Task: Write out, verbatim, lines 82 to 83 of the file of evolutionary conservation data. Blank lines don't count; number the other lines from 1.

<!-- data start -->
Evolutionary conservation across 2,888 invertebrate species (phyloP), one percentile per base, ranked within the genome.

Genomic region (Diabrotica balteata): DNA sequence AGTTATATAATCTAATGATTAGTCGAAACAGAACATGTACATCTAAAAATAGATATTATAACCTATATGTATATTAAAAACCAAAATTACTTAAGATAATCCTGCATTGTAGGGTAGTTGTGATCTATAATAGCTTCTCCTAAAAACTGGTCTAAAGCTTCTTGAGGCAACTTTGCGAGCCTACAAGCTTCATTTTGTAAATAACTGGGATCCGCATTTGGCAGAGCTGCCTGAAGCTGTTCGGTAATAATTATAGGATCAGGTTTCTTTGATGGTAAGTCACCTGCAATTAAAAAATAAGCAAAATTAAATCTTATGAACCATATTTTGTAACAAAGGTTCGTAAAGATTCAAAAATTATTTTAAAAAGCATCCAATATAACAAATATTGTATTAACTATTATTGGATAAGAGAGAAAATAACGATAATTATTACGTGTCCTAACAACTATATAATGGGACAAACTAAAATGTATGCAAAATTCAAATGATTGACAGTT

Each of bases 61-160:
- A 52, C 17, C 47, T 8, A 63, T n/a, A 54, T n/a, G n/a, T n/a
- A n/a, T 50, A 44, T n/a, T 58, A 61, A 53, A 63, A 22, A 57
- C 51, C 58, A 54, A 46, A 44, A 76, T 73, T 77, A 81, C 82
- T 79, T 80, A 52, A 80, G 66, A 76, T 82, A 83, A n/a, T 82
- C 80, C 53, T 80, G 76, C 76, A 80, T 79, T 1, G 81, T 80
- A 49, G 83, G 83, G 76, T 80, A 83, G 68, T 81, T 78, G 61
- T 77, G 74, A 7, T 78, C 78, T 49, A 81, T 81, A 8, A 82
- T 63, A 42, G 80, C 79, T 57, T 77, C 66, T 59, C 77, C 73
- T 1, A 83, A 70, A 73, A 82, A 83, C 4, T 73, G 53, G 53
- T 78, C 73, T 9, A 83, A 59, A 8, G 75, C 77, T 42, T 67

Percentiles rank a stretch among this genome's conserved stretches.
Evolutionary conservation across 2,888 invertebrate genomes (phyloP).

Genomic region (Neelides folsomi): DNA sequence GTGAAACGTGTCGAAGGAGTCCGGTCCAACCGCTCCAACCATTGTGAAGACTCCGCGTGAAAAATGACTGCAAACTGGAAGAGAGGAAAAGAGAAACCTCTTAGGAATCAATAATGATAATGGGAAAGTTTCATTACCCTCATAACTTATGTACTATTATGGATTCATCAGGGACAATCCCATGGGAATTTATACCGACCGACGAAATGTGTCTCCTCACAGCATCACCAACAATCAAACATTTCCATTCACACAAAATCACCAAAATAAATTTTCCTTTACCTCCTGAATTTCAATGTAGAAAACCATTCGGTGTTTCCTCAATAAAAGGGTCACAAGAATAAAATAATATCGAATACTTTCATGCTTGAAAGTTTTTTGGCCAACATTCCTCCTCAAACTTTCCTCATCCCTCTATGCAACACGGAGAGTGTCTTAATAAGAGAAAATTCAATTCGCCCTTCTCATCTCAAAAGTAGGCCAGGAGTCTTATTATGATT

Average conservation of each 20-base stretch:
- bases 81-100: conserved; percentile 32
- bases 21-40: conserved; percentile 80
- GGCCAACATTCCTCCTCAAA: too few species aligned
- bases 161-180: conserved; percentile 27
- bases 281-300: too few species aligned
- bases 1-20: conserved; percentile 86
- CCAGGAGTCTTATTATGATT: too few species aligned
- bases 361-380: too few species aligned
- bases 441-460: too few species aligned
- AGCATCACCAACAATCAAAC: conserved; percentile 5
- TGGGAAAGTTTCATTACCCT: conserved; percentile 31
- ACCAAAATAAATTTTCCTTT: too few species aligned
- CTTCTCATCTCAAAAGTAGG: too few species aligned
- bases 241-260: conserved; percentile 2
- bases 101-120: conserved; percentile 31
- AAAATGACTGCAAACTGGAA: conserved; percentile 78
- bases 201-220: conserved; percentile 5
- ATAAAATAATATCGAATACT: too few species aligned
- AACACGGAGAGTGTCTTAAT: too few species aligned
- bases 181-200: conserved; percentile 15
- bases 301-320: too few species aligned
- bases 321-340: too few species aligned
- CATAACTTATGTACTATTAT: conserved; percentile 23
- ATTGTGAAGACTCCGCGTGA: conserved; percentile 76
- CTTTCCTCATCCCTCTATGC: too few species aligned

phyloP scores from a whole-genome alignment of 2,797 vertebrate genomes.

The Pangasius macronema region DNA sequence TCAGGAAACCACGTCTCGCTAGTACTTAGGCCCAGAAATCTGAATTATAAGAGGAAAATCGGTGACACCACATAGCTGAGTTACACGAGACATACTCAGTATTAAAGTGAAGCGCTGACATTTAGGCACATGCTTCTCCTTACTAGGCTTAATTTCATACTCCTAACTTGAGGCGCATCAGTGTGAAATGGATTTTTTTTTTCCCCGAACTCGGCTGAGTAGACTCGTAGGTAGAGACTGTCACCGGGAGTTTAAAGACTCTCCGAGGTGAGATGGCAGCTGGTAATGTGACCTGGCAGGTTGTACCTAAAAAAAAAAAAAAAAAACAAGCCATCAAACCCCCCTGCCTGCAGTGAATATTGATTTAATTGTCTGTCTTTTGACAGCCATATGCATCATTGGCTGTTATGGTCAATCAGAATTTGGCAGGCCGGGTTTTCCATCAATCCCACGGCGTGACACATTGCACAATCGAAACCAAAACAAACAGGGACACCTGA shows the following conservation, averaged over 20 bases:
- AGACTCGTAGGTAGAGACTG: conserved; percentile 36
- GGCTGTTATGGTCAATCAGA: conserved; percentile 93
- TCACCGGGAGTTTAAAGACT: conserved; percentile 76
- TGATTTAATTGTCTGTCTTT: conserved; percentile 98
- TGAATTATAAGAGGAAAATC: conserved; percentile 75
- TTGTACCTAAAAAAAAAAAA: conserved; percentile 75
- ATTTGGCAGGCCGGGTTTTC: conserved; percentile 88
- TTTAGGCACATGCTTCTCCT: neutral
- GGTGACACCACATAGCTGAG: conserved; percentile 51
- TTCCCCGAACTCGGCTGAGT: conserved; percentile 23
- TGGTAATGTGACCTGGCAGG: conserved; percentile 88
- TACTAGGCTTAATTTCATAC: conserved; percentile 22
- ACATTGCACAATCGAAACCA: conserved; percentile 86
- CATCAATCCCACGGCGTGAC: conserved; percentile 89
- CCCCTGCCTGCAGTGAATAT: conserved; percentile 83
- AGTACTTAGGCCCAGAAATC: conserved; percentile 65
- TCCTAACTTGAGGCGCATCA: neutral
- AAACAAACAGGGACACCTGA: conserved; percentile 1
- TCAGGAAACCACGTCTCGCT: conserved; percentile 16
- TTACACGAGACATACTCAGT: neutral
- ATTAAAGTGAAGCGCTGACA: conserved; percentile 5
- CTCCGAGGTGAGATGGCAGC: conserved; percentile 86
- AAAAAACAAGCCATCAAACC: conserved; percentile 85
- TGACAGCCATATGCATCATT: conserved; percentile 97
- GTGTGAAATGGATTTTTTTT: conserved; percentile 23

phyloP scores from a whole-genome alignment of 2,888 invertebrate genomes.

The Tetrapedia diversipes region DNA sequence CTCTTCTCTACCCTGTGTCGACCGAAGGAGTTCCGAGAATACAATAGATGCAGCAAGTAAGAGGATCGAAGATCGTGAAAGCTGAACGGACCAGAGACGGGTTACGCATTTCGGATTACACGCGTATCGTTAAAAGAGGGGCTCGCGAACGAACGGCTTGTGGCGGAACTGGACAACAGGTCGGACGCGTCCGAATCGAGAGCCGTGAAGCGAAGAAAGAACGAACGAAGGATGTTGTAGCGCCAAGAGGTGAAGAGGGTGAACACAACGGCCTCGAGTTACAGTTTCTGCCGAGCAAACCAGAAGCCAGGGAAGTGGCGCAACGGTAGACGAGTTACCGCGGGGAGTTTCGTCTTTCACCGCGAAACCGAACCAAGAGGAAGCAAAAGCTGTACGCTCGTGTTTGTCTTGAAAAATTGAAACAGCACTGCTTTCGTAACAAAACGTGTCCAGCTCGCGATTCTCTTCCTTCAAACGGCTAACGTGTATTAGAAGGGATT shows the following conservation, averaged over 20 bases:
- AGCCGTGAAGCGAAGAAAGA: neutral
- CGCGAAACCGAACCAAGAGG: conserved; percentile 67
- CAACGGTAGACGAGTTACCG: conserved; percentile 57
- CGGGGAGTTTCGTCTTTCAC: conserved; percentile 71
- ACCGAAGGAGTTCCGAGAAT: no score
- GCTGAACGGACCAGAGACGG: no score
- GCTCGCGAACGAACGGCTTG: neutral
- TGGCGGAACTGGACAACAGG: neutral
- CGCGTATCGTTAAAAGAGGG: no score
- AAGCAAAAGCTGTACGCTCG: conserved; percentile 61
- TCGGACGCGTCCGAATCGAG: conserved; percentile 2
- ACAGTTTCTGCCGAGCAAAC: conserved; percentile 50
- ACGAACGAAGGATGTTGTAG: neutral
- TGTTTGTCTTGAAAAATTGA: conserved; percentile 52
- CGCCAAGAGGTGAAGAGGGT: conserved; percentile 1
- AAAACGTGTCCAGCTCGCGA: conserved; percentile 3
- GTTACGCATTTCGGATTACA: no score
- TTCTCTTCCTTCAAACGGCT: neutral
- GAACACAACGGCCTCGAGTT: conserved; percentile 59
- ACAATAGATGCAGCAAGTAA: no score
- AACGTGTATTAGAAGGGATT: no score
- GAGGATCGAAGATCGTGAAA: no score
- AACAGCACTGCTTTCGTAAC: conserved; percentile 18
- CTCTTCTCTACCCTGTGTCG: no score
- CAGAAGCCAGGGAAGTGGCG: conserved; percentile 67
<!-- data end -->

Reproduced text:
- TCGGACGCGTCCGAATCGAG: conserved; percentile 2
- ACAGTTTCTGCCGAGCAAAC: conserved; percentile 50